The California Public Utilities Commission today approved a rule-making process that will allow it to move forward with drafting regulations for ridesharing companies.
The commission made the move today in response to the emergence of companies like Uber, Lyft and SideCar, all based in San Francisco.
The companies use smartphone technology to link drivers to passengers–Uber offers rides in town cars and other vehicles, while Lyft and SideCar provide donation-based ridesharing services.
The CPUC’s written order creating the rule-making process said the commission “has a responsibility for determining whether and how public safety might be affected by these new businesses.”
The regulators are seeking clarity on a number of issues, including whether the companies’ services constitute ridesharing under state law, as well as what insurance is necessary for the drivers and what compensation level should be set for them.
“The purpose of this rulemaking is not to stifle innovation and the provision of new services that consumers want, but rather to assess public safety risks,” the order states.
The CPUC has previously fined each company $20,000 for violations of the current regulations. The agency also issued cease-and-desist letters to Lyft and SideCar in August after sending a similar letter to Uber in October 2010.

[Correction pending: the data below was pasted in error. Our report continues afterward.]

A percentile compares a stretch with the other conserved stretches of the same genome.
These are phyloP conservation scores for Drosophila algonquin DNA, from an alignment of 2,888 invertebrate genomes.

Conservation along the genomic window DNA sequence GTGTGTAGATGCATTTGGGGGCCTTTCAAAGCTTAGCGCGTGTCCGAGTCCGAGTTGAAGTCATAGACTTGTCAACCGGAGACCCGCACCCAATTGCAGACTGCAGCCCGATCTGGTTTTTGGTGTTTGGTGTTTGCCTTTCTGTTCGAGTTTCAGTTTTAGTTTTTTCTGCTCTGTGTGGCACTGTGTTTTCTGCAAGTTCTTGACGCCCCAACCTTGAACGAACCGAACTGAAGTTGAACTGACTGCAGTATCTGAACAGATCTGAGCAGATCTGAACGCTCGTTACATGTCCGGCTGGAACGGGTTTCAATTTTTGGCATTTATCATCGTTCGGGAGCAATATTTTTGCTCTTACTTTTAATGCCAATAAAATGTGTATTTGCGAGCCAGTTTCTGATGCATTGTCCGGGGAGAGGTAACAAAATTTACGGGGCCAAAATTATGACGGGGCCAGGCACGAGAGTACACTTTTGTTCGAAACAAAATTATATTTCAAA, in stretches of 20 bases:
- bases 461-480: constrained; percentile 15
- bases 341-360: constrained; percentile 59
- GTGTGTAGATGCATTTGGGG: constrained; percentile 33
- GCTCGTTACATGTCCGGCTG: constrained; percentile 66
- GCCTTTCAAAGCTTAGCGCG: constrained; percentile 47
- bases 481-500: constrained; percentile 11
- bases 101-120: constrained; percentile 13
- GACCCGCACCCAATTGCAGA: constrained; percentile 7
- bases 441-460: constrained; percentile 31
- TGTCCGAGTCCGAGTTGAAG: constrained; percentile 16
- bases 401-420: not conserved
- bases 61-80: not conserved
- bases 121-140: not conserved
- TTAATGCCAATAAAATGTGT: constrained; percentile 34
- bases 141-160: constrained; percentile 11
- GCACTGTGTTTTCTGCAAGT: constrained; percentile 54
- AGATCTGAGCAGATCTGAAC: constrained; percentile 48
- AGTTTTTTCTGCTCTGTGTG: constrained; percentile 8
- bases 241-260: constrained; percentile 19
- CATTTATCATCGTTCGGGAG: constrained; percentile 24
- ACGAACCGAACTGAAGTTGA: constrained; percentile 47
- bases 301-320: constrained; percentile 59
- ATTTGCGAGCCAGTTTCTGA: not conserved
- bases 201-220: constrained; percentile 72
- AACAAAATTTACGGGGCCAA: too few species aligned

The three companies have come under criticism from San Francisco taxi drivers, many who spoke at today’s meeting.
Barry Korengold, president of the San Francisco Cab Drivers Association, said the companies are trying to legitimize an illegal operation. Korengold said the lack of oversight endangers potential passengers.
“There’s no way for the public to know who is picking them up,” he said.
Lyft co-founders Logan Green and John Zimmer posted a statement on their company’s blog after the CPUC announced earlier this month the proposal to create the rule-making process.
“This is an encouraging sign,” the statement said.
“We respect the CPUC’s role in protecting public safety, and we share safety as our top priority,” the co-founders said, noting that the company is the first of its kind to require a $1 million excess liability insurance policy for its drivers.
The CPUC’s order states that the rule-making process will include workshops and the acceptance of written comments rather than evidentiary hearings, with the panel making a decision on the regulations after six months.
Anyone interested in participating in the process is asked to contact the commission’s process office at 505 Van Ness Ave. or Process_Office@cpuc.ca.gov.
Dan McMemamin, Bay City News
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